We are taking additional steps to ensure that those areas that face the greatest challenges improve services at the interface between social care and the NHS. That includes the establishment of a series of local system reviews led by the Care Quality Commission, to evaluate the boundary between health and social care’s functionality. It is absolutely right that future social care funding is agreed alongside the rest of the local government settlement at the forthcoming spending review. The settlement will of course apply to older and working-age adults as well.
We recognise that an ageing society means that we need to reach a longer-term sustainable settlement for social care. An ageing society puts pressure on local authority budgets, on providers and on local services, which is why the Government have committed to publishing a Green Paper to outline our proposals for change. We recognise that decisions on future reforms of the NHS and social care must be aligned, which is precisely why we will publish the Green Paper at the same time as the NHS plan, to ensure that the system is sustainable going forward.
As Mr Betts so eloquently said, a priority for reform is making sure that people are better able to plan ahead and protect themselves against the highest care costs. It is not fair that some people in our society currently stand to lose the majority of the savings and wealth that they have built up over a lifetime. The Select Committees’ report highlights that issue powerfully.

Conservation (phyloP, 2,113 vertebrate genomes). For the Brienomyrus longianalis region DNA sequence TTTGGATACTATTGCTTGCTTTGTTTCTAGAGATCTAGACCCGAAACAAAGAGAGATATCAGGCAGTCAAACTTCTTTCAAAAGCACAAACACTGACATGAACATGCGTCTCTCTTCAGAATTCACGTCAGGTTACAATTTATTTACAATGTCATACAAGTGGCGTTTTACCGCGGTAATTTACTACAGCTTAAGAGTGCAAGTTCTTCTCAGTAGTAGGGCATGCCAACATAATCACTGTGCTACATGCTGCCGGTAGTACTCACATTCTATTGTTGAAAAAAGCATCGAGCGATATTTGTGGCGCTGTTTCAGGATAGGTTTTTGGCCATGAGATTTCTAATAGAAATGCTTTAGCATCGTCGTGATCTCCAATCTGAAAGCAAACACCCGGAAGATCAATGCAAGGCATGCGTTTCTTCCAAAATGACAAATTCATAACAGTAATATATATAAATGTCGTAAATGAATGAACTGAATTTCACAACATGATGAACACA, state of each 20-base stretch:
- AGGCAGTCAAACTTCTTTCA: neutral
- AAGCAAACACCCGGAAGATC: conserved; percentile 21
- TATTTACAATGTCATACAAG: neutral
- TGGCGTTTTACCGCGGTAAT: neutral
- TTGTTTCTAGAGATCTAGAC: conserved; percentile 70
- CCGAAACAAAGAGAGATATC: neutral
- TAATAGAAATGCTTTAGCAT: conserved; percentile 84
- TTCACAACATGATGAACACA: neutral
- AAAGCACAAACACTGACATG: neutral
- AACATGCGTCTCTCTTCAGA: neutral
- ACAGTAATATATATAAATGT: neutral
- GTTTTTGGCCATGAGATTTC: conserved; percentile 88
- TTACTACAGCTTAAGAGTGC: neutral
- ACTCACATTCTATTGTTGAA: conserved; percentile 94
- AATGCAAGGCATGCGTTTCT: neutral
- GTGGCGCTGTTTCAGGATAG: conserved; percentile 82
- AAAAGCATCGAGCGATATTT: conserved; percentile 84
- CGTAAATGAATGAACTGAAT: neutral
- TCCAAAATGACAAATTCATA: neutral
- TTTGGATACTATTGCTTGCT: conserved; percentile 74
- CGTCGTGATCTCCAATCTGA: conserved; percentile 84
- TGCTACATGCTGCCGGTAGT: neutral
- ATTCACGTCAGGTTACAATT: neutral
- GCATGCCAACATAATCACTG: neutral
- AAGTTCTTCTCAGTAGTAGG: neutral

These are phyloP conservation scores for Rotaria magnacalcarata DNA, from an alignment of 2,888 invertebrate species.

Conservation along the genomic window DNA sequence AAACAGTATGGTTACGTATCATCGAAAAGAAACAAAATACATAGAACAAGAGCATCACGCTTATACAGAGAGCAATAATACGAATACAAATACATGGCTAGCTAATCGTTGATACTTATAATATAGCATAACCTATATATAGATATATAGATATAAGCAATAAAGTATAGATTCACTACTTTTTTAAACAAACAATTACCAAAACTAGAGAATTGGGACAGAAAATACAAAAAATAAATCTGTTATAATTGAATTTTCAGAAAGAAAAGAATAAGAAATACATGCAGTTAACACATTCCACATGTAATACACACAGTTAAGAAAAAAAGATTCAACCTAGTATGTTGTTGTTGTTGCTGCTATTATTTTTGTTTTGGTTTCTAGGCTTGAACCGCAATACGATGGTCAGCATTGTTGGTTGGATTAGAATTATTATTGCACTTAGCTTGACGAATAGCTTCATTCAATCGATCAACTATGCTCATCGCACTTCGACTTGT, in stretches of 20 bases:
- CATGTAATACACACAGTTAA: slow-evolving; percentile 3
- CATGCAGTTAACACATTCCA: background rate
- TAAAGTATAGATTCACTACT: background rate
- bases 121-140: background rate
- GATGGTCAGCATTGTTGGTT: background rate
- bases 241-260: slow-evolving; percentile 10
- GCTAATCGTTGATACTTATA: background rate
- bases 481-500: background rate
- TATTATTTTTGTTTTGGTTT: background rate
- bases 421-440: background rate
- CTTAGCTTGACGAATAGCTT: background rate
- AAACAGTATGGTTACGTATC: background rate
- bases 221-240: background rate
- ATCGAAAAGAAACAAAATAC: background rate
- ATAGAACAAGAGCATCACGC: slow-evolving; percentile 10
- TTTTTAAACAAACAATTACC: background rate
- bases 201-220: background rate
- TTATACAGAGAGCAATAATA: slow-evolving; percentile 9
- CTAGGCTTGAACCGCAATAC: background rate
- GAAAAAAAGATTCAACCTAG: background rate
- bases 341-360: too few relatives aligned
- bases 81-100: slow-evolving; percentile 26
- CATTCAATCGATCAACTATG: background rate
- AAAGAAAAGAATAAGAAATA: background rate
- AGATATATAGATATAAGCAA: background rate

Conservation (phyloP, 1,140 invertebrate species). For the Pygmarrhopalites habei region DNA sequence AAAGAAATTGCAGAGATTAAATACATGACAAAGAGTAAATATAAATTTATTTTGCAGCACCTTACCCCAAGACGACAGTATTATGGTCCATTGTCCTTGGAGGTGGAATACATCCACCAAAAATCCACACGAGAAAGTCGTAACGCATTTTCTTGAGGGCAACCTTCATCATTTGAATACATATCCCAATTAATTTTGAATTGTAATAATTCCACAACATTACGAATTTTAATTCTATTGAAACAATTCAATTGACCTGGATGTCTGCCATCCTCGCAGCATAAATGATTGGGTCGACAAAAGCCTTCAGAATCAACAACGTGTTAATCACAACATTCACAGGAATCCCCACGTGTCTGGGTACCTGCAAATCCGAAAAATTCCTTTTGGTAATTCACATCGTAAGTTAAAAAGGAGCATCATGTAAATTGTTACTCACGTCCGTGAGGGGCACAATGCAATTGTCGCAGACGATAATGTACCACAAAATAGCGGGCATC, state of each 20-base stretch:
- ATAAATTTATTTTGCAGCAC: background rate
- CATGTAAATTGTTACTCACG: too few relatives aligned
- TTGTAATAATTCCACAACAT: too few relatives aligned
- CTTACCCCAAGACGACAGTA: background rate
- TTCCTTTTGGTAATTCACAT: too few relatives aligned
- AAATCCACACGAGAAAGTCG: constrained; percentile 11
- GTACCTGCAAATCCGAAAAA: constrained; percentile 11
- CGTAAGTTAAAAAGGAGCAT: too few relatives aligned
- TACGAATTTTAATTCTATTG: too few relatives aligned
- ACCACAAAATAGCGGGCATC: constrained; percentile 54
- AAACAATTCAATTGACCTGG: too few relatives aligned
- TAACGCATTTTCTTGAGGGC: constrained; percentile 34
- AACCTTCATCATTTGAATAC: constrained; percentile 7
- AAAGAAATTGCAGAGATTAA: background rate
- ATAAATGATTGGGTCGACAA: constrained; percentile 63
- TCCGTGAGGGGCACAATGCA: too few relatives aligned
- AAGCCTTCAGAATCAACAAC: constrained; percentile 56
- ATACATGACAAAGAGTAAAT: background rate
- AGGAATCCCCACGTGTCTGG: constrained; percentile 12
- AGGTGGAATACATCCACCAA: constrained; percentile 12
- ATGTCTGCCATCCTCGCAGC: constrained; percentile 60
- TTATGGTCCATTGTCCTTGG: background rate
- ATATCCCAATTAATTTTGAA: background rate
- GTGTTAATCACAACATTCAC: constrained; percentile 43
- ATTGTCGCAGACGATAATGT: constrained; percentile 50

Many Members spoke about the drive towards the integration of health and care services. The better care fund is our programme for joined-up health and care services, which will allow people to manage their own health and wellbeing and live independently in their communities for as long as possible. In 2015-16, some 90% of local area leaders said that the better care fund had already had a positive impact on integration locally. Nobody underestimates the pressures that local authorities and health providers are under, but working collaboratively, communicating better and avoiding duplication of effort is a good way to use resources.
In advance of the NHS’s 70th anniversary later this week, the Prime Minister announced her intention for the Government to work with the NHS to develop a 10-year plan for the future of the health service. That is underpinned by a five-year funding offer, which will see the NHS budget grow in real terms by more than £20 billion a year by 2023-24. That funding growth is significantly faster than for the economy as a whole and reinforces this Government’s commitment to the NHS as our top spending priority. Such intervention is possible only because of the difficult decisions that the Government took to get our nation’s finances back in order.
My hon. Friend Nigel Huddleston spoke about how we must be really honest about where the funding is coming from. My right hon. Friend the Prime Minister said that we will listen to views about how we will do that, and my right hon. Friend the Chancellor will set out the detail in due course.
In return for the new investment, the Government will now ask NHS leaders to produce a new 10-year plan, led by clinicians and supported by local health and care systems throughout the country. The plan will set a vision for the health service, ensuring that every penny is well spent and focused on improving outcomes for patients. We welcome parliamentarians’ continued contributions to informing the debate across health and social care. I commend the estimates to the House.